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A cure for agile

In a previous article, I wrote about the issues I have with agile, particularly in fixed priced environments like agencies. Here are some thoughts on our approach on being agile.

On bigger projects, using scrum or Kanban creates rhythm and accountability. By pooling actions in a pipeline, you create a sense of necessary features, developments ahead and deadlines. This deadens the age old habit of ramping up to one massive deadline, and instead embeds a habit. No-one has to chase anyone else. Fewer arguments happen, because the habit of action and delivery is always there. Scrum can be effective at removing clutter from the diary and brain, removing obstacles and instead creating productive teams.

We spoke to some attendees from the event, ‘Agile for Agencies’ to find out what current problems businesses are facing. They were pretty candid about the problem with agile.

‘The problem with agile is that everyone is too optimistic. We think ‘it’s easy to get this done’ but actually it always takes longer. For us, we’d rather drop features than delay releases, but some businesses won’t do this. They stick too rigidly to the tickets, but I’d always advise to drop features before you push back a release.’

Agile is not a fixed way of doing things, I’d argue it’s a philosophy that is there to be adapted. Businesses should study the main agile methodologies, and learn to play by the rules first, but it’s the teams that adapt agile to fit their needs that win more. Like football, learn to play 11-a-side before you decide to move the goalposts, reduce the number of players or get rid of the offside rule.

Case study

We worked on the relaunch of Tottenham Hotspurs website for a year. From the start, we used a scrum based delivery system. This meant daily catch ups, twice weekly iterations, regular planning and ‘show and tell’ from the beginning. We delivered every fortnight, whether it was UX, design work, or code. This created the same cadence for an entire year, and benefited both us and the client. Full transparency, and delivery at pace with consistent communication enabled us all to stay on cost. The client could change their mind, we could meet deadlines, and the result was trust, because we worked closely together throughout.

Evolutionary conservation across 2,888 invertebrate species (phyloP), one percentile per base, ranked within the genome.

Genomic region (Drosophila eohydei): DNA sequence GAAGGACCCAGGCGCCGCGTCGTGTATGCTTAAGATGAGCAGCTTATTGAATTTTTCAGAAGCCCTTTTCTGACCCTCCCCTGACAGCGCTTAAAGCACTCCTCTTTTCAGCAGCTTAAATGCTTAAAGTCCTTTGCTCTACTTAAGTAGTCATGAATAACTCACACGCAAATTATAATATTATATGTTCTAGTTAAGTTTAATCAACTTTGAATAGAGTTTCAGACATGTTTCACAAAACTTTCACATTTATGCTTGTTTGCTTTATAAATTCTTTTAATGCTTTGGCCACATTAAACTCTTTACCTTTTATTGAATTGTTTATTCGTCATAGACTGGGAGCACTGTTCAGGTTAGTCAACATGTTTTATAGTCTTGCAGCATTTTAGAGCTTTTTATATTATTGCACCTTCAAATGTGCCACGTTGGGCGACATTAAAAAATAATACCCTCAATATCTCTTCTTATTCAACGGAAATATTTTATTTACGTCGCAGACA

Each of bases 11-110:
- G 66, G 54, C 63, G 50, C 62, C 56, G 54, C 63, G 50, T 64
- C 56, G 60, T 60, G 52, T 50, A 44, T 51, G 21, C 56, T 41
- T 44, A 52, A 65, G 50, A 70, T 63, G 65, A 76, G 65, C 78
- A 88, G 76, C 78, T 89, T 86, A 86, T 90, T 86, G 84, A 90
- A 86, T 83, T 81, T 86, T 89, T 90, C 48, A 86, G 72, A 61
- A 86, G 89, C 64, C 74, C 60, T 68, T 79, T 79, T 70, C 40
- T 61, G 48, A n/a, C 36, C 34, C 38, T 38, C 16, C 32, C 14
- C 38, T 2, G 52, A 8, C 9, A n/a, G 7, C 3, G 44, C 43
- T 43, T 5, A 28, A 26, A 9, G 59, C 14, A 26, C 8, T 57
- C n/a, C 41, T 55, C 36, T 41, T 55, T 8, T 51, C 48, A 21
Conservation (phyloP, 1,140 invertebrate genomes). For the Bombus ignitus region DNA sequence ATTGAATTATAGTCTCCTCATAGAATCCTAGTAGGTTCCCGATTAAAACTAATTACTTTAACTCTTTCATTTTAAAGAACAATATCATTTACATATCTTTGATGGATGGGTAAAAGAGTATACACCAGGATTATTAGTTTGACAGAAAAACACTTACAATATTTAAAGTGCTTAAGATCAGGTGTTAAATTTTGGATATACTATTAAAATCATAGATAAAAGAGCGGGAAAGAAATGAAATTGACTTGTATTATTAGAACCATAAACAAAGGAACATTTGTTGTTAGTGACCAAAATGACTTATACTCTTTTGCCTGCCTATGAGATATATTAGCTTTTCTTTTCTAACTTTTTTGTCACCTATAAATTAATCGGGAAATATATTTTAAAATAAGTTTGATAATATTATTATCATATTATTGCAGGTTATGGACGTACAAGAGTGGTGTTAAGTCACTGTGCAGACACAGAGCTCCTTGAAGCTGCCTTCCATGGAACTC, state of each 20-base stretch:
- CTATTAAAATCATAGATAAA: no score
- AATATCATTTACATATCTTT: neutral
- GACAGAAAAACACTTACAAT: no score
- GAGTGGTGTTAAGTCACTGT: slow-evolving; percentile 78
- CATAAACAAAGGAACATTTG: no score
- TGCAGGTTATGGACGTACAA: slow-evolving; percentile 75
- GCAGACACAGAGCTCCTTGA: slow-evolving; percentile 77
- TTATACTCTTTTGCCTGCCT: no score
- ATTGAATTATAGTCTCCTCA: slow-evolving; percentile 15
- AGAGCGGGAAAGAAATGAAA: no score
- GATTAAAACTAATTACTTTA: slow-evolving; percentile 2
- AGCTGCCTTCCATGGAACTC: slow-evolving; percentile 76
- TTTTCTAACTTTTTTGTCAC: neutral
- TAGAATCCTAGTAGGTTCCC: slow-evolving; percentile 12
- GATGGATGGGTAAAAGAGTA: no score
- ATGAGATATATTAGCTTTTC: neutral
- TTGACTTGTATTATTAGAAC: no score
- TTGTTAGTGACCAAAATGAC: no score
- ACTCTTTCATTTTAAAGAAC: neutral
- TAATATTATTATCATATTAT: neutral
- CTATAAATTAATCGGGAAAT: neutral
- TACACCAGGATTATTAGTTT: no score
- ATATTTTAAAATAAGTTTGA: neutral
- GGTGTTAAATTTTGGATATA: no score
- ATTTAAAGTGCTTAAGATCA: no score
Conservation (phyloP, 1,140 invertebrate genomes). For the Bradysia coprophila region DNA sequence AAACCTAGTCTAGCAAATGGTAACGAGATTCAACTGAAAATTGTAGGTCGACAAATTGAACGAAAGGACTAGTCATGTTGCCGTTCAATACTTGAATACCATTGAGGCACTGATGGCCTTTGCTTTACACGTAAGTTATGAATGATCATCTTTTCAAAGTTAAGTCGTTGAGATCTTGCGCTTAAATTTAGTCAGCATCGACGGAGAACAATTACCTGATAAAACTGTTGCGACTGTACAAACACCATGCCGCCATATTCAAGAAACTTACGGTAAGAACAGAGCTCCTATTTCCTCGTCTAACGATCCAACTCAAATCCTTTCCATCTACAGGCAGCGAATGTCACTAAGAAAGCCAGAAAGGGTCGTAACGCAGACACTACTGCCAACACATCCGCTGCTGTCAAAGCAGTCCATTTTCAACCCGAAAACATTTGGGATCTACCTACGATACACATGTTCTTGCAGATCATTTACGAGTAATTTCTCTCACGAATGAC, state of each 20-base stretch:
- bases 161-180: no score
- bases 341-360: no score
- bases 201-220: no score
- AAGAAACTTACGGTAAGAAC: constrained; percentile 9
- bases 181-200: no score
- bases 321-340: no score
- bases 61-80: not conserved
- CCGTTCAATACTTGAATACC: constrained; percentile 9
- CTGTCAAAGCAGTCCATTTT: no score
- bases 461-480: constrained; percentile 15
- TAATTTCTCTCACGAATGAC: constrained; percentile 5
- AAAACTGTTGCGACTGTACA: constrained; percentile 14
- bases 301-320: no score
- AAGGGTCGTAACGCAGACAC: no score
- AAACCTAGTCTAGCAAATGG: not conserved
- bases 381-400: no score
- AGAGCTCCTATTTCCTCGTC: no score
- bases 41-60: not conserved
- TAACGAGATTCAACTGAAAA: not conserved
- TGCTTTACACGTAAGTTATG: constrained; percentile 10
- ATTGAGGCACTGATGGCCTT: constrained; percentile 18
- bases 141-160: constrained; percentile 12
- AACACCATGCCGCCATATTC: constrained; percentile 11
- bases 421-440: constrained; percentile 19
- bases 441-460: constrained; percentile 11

So, what’s the cure for agile? I’d argue that what’s important in agility, and in agencies, is to not try to do agile, but to be agile. For example, we favour interactions over contract negotiations. We try to talk to our clients every day. We plan every two weeks. This daily, constant relationship with our client and their product means we can deal with problems, negotiate in person and not get bogged down in contracts.

So, choose a methodology that works for you. Try more interaction internally. Try more regular catch ups with clients. See what happens. We experienced more trust, and more rappor. Use this same principle in having more regular planning meetings, so the entire team knows where they’re at, and what the deadline is. But if these things don’t work, don’t feel duty bound to them. One size doesn’t fit all.

Even if you’re not doing scrum, there are two important things to remember with agile. Being agile means using the principles of human interaction to create a good product. This principle is important, but not necessarily the full agile methodology. Be agile, but don’t do agile. Whatever you do, whether it’s lean, scrum, kanban, or just a morning standups.

For us, being agile meant a better end product, that clients care about, happier clients, more retention of our people, clients and better relationships. We retained clients, and became friends with them, by applying the principles but not the rigid architecture of agile ways of working. I’d urge you to do the same.

This article was originally posted on aqueduct.co.uk


Published at pmmagazine.net with the consent of Guillaume Buat-Ménard
Source of the article: {Linkedin} on [2019-10-02]